Journalist exposed police failures: journalist found guilty in Hong Kong


The first time a member of the news media has faced prosecution in the Chinese territory for an act of reporting. A journalist form Hong Kong found guilty after exposing police failings on Thursday.

The Washington Post (WaPo) reported that the verdict against 37-year-old Choy Yuk-ling, also known as Bao Choy, highlights the deterioration of media freedoms in Hong Kong, supposedly protected under the law, as China remodels the city after imposing a draconian national security law.

“This prosecution is part of a continuing strategy by the government of using the legal system to crackdown on dissent, which now includes anyone — including investigative journalists — who attempts to challenge the government’s official narrative,” said Antony Dapiran, a Hong Kong-based lawyer and writer.

Choy, a former staff producer and freelancer for public broadcaster Radio Television Hong Kong (RTHK), was arrested in November and accused of breaching the law for accessing a public database of car registrations.

WaPo reported she was seeking to obtain vehicle license plate information — a standard procedure that Hong Kong journalists practice when fact-checking or reporting investigative stories. She pleaded not guilty.

The license plate information was used in a documentary for RTHK, investigating the failure of police to prevent a pro-Beijing mob from attacking pro-democracy protesters and commuters at a subway station in July 2019.

The incident was one of the most consequential of the 2019 protests in Hong Kong and undermined confidence in the police, who showed up only after the mob had left and dozens were injured. Police have since worked to rewrite the narrative of that night, presenting it as a clash between “evenly matched rivals.”

According to WaPo, a day before her verdict, Choy’s documentary episode won the Kam Yiu-yu Press Freedom Award, among the highest journalistic honours in Hong Kong. The award jury said the work raised “important leads that the people in power refused to respond to,” adding that it was a “detailed and professional use of public records.” The episode was titled “7.21: Who Owns the Truth.”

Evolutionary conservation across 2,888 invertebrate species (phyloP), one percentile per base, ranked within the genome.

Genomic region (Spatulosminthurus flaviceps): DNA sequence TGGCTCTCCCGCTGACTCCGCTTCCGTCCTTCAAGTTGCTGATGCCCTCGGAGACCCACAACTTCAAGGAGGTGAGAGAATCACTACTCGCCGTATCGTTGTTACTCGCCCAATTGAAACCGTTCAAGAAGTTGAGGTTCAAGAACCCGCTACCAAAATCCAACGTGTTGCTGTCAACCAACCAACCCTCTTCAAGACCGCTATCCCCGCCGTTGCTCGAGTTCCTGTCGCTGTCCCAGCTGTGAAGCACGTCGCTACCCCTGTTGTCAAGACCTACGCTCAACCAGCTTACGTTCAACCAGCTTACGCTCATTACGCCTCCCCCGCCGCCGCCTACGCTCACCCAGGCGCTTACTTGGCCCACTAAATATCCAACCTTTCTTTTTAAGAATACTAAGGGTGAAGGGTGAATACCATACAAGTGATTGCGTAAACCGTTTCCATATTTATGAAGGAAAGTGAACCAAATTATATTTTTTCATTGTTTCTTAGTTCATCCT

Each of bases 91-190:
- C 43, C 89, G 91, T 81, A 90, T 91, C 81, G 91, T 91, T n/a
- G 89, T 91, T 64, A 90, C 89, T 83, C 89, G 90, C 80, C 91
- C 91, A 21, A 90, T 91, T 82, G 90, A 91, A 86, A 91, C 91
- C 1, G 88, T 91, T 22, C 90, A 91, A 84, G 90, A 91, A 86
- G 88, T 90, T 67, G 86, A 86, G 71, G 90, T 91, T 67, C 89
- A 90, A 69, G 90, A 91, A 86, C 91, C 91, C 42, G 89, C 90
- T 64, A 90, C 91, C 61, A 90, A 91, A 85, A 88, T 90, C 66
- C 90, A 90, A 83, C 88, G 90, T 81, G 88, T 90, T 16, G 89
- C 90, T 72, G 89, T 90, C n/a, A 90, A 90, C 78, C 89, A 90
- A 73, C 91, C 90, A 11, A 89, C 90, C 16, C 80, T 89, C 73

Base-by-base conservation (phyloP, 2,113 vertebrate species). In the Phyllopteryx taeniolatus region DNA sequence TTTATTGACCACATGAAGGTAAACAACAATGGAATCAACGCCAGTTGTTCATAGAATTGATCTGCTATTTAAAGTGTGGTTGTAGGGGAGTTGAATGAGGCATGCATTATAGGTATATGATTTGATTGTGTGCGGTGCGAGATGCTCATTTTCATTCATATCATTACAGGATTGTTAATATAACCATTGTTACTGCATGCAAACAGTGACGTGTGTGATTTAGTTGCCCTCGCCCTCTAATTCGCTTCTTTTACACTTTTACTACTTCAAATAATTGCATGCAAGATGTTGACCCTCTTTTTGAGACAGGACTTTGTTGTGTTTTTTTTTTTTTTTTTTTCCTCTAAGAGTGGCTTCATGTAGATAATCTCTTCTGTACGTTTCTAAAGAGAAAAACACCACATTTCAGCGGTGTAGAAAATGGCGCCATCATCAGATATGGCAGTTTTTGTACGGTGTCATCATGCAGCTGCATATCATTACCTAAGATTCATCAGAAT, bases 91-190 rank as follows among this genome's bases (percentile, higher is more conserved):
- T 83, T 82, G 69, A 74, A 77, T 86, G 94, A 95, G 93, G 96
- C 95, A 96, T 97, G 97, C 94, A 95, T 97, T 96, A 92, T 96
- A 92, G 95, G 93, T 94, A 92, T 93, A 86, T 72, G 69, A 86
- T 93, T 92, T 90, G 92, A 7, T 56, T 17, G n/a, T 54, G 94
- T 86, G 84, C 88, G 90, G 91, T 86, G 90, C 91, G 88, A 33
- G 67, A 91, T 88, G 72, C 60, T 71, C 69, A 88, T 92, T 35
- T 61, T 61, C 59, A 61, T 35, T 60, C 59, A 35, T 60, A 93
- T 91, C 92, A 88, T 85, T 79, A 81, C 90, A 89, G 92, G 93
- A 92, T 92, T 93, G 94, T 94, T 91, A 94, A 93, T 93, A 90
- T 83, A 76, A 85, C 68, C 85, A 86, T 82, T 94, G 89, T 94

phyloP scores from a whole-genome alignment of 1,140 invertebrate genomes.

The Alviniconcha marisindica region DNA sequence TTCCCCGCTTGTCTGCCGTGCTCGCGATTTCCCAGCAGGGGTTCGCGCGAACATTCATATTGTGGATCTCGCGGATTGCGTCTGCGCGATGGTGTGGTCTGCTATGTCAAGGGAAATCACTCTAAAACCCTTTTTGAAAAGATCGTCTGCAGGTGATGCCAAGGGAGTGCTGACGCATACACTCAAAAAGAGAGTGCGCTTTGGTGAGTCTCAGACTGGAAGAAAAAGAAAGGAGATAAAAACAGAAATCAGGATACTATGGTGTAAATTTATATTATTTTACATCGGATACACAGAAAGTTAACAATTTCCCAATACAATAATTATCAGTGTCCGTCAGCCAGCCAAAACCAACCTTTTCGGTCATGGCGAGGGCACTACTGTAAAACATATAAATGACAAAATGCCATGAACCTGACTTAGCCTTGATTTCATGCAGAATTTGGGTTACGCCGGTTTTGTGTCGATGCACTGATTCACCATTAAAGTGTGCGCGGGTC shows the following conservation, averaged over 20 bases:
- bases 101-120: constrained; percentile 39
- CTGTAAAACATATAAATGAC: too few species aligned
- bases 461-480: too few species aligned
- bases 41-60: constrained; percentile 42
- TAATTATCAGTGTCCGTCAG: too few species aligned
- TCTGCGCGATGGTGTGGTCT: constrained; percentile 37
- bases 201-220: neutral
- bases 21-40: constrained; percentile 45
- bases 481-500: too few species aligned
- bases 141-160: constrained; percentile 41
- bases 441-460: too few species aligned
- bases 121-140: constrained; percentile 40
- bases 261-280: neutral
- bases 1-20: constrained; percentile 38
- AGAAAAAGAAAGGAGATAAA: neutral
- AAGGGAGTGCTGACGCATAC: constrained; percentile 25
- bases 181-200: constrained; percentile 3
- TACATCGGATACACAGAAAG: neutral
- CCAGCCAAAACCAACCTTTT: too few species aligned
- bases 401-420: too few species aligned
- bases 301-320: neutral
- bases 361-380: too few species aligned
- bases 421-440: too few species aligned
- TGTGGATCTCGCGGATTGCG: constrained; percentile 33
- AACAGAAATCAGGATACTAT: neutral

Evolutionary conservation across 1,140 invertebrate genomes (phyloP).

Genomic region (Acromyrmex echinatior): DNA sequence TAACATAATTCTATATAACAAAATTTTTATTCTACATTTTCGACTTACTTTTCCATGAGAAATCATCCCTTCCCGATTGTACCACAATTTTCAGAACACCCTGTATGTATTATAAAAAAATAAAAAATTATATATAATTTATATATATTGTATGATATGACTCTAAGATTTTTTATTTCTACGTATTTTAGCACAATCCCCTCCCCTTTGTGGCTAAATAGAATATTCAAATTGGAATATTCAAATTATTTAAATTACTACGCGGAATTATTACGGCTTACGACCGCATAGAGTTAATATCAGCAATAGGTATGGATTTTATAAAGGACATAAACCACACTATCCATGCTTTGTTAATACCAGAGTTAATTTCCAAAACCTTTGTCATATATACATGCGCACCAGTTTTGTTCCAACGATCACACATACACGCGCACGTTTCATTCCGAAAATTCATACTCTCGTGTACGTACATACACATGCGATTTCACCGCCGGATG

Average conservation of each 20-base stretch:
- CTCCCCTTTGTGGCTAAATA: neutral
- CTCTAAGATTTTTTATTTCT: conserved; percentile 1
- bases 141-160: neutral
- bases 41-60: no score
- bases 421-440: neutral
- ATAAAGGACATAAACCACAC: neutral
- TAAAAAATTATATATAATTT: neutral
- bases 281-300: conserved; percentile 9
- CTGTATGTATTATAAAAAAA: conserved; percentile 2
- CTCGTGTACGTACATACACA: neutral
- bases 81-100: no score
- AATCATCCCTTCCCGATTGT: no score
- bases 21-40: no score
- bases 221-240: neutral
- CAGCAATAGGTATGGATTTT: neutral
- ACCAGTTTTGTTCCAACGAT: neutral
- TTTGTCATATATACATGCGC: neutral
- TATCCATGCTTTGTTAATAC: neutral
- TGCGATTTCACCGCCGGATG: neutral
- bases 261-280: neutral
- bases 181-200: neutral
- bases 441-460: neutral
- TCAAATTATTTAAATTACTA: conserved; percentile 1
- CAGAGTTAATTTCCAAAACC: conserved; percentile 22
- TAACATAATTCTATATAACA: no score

In delivering her verdict, the court judge said that the public does not have “absolute rights” to access documents under Hong Kong law and that Choy should have been truthful while trying to access the database. Choy’s reasons for accessing the database, the judge added, do not matter.

It was further reported that press associations condemned Choy’s initial arrest and said rules have been changed to deliberately ensnare reporters. Journalists accessing the car registration database were once able to input their information and profession under a category labelled “others” until the option was removed, effectively restricting reporters’ access to the data.

Hong Kong’s ranking in the world press freedom index remained at 80th out of 180 countries this year, though it has plummeted from 18th in 2002. Reporters Without Borders cited new threats posed by the national security law and “a full-blown intimidation campaign” toward RTHK by the government.

Speaking to reporters after the hearing Thursday, Choy said the judgment would affect the entire media landscape. “My continuation of my work in journalism is the best answer to this verdict,” she said.

China imposed the draconian National Security Law in Hong Kong last year. The law criminalises secession, subversion, and collusion with foreign forces and carries with it strict prison terms. It came into effect on July 1. Since then, a number of former pro-democracy lawmakers have been arrested.

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